This topic usually elicits the most passionate debate, not all of it helpful. One option, favored by business jet pilots, emphasizes the value of Upset Prevention and Recovery Training programs. This training puts pilots in aerobatic airplanes with experienced instructors so they can learn how to recover from spins, rolls and other unusual attitudes. It’s good training, but it’s not a solution for all of general aviation. There aren’t enough Extra 300s to go around, and such courses are not inexpensive.
Besides, a compelling case can be made that we don’t need new training, we just need more focused and more regular training. Basic proficiency is lacking, not advanced aerobatic skills. Tom Turner of the American Bonanza Society has suggested a simple but potentially effective solution: require pilots to log stick and rudder training, just like instrument pilots have to log approaches. This would emphasize proficiency flying in between the official flight review every two years, and would focus on what matters: slow flight and stalls. It also has the benefit of being fairly easy to implement.
Truly effective training needs to go beyond stalls and spins, to recognize “loss of control” as a broad category of events. Sure, some accidents are classic stall/spin scenarios, but others are due to a lack of autopilot proficiency, like the Asiana crash in San Francisco where the pilots were unsure whether the automation was on or off. Many reflect distraction, as the NTSB admits in their Most Wanted List. Much like texting behind the wheel of a car, a pilot’s attention is not where it should be when his airplane stalls. How do you teach this?
In evaluating all these proposals, the first thing to admit is that there are no quick fixes. If there were, we would have found them long ago – it’s not like stalls are a new discovery. The solution to LOC accidents will probably be a boring and difficult combination of small changes that phase in over the course of a decade.
Technology can help, but progress will be slow because the average general aviation airplane is over 30 years old. That means retrofit technology is the key, and early results aren’t encouraging. Angle of attack indicators are still exceedingly rare, even after a major push from the FAA and GAMA – pilots simply haven’t shown much enthusiasm for installing them in used airplanes. Even when they are installed, training programs will need to be overhauled to make AOA an essential part of flying, not an afterthought.
The more powerful technological solutions will come in the form of always-on automation, like Garmin’s Electronic Stability Protection system or perhaps modern versions of stick shaker/pusher systems. These don’t require any pilot input or training, but they are not quick retrofits so they will probably remain a new aircraft feature.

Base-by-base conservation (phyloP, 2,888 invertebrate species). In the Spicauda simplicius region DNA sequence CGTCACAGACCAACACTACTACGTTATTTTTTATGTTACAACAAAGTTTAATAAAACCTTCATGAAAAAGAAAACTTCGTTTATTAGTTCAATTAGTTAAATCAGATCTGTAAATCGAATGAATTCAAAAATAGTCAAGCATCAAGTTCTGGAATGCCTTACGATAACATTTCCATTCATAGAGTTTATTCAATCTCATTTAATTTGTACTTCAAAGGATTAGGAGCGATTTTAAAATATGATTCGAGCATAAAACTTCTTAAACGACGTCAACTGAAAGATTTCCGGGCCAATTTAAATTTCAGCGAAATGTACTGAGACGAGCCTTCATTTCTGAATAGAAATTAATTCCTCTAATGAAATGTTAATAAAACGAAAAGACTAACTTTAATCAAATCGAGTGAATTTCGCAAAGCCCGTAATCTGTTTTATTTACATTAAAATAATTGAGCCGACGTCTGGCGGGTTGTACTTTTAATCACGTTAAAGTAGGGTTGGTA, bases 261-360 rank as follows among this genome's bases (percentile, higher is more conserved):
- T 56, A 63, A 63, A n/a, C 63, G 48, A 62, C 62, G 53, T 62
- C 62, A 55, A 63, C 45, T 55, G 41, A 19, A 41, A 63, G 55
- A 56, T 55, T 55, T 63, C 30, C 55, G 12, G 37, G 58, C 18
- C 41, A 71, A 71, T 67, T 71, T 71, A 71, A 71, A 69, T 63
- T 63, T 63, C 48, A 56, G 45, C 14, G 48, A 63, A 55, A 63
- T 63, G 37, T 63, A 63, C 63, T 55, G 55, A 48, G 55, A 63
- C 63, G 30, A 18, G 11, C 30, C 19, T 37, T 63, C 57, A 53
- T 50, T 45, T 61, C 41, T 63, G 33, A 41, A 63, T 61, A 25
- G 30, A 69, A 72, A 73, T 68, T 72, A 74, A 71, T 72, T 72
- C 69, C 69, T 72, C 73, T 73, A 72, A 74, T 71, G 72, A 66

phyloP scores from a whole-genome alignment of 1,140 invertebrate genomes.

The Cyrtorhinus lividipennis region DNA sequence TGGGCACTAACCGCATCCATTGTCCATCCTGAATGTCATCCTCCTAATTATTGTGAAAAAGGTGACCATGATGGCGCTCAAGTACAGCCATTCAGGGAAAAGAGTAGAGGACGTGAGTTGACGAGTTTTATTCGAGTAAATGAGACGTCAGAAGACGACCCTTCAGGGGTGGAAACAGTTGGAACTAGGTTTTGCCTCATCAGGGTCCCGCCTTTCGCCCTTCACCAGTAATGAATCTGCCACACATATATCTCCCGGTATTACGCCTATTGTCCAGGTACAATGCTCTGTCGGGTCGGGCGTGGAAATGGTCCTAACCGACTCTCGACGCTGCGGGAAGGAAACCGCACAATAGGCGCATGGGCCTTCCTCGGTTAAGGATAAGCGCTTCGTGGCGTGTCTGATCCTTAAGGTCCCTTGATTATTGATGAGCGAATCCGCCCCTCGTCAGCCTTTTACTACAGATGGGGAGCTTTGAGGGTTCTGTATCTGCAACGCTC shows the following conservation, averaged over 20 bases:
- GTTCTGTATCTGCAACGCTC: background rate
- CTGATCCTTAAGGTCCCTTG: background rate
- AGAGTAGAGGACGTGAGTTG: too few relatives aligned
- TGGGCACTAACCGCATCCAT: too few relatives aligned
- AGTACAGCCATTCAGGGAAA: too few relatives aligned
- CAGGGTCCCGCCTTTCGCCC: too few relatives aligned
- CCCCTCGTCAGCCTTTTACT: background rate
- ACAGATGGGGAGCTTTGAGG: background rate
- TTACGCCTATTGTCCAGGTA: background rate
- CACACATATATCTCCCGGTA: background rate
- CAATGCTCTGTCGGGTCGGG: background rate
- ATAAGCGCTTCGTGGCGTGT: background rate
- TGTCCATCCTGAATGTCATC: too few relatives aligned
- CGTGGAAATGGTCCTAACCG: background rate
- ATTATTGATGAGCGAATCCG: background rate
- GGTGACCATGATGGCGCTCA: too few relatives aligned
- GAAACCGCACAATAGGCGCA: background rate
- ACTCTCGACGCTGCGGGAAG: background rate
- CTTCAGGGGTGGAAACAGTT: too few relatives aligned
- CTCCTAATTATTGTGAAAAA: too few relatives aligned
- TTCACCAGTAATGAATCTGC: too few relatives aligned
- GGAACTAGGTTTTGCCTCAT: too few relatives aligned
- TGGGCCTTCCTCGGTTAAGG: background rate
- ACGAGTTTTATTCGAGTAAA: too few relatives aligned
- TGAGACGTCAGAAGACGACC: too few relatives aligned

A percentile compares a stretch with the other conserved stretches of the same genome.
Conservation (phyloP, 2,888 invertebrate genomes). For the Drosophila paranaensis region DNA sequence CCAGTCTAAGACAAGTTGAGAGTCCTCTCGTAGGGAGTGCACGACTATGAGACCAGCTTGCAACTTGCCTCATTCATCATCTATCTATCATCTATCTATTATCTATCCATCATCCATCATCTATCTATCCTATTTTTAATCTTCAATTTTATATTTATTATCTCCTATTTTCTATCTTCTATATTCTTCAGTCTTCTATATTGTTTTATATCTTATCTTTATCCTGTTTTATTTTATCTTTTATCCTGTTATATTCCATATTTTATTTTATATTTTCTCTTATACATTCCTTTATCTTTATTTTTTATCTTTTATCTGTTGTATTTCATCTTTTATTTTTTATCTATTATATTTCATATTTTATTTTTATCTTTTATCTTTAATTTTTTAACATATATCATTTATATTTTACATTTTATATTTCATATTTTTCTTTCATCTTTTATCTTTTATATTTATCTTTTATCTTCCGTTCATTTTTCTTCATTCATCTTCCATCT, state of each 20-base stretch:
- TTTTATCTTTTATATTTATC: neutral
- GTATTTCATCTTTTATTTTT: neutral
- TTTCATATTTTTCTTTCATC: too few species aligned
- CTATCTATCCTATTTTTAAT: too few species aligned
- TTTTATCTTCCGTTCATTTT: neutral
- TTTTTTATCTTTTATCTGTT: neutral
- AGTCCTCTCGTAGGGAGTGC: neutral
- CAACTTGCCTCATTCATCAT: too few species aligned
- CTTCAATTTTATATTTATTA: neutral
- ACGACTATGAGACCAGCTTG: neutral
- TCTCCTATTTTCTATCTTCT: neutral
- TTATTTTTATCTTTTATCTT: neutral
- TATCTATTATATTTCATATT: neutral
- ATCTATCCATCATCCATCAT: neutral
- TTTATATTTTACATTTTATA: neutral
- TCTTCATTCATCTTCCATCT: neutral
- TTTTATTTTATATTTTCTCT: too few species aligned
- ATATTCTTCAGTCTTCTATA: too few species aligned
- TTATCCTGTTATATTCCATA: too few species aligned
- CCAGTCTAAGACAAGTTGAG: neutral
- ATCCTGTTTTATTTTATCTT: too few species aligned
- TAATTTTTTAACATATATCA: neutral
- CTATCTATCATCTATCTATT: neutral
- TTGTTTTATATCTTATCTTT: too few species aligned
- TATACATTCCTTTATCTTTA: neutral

If technology is at best a partial cure, technique may offer another part. The continuous turn to final being studied by AOPA doesn’t seem like much of a fix to me. It might work for well-trained fighter pilots, but it’s a solution to the wrong problem for general aviation.
Hopefully the research program at least stimulates a debate about new ways to fly in the airport environment. We are still flying traffic patterns, especially in primary flight training, as if everyone flies a Luscombe with an engine that’s about to quit. I know some old school CFIs will gasp, but flying beyond gliding range of the runway might be a tradeoff worth making in 2016. If pilots aren’t right on top of the runway, there might be less likelihood of overbanking on base-to-final. No, I’m not advocating the 747 pattern some pilots fly, but there’s plenty of room in between. Maybe even the occasional straight-in approach would work?
Beyond that, CFIs shouldn’t be afraid to teach approaches with less than full flaps, or with some power maintained until crossing the runway. The power-off, full flap glide is a maximum performance maneuver that simply isn’t necessary for most general aviation airplanes. The pros in Citations and Boeings “fly it on,” and a lot of Cessna pilots probably could too.
Of course better training is almost always the best answer. Requiring onerous new training events seems misguided, but the idea of spending time on a regular basis focused specifically on stalls seems both practical and effective. We can all ridicule the “six approaches in six months” rule for instrument pilots, but it does make pilots shoot approaches. If you measure it, you aspire to it.
While stall training is important, a focus on airspeed control might pay even bigger dividends. If pilots could consistently maintain the private pilot standard of +10/-5 knots on final, the vast majority of LOC accidents would go away. Yes, you can stall at any airspeed, but most pilots don’t. If we spent more time on airspeed awareness and less time on obscure trivia about NDBs and dead reckoning, the results might be pleasantly surprising. No STC required.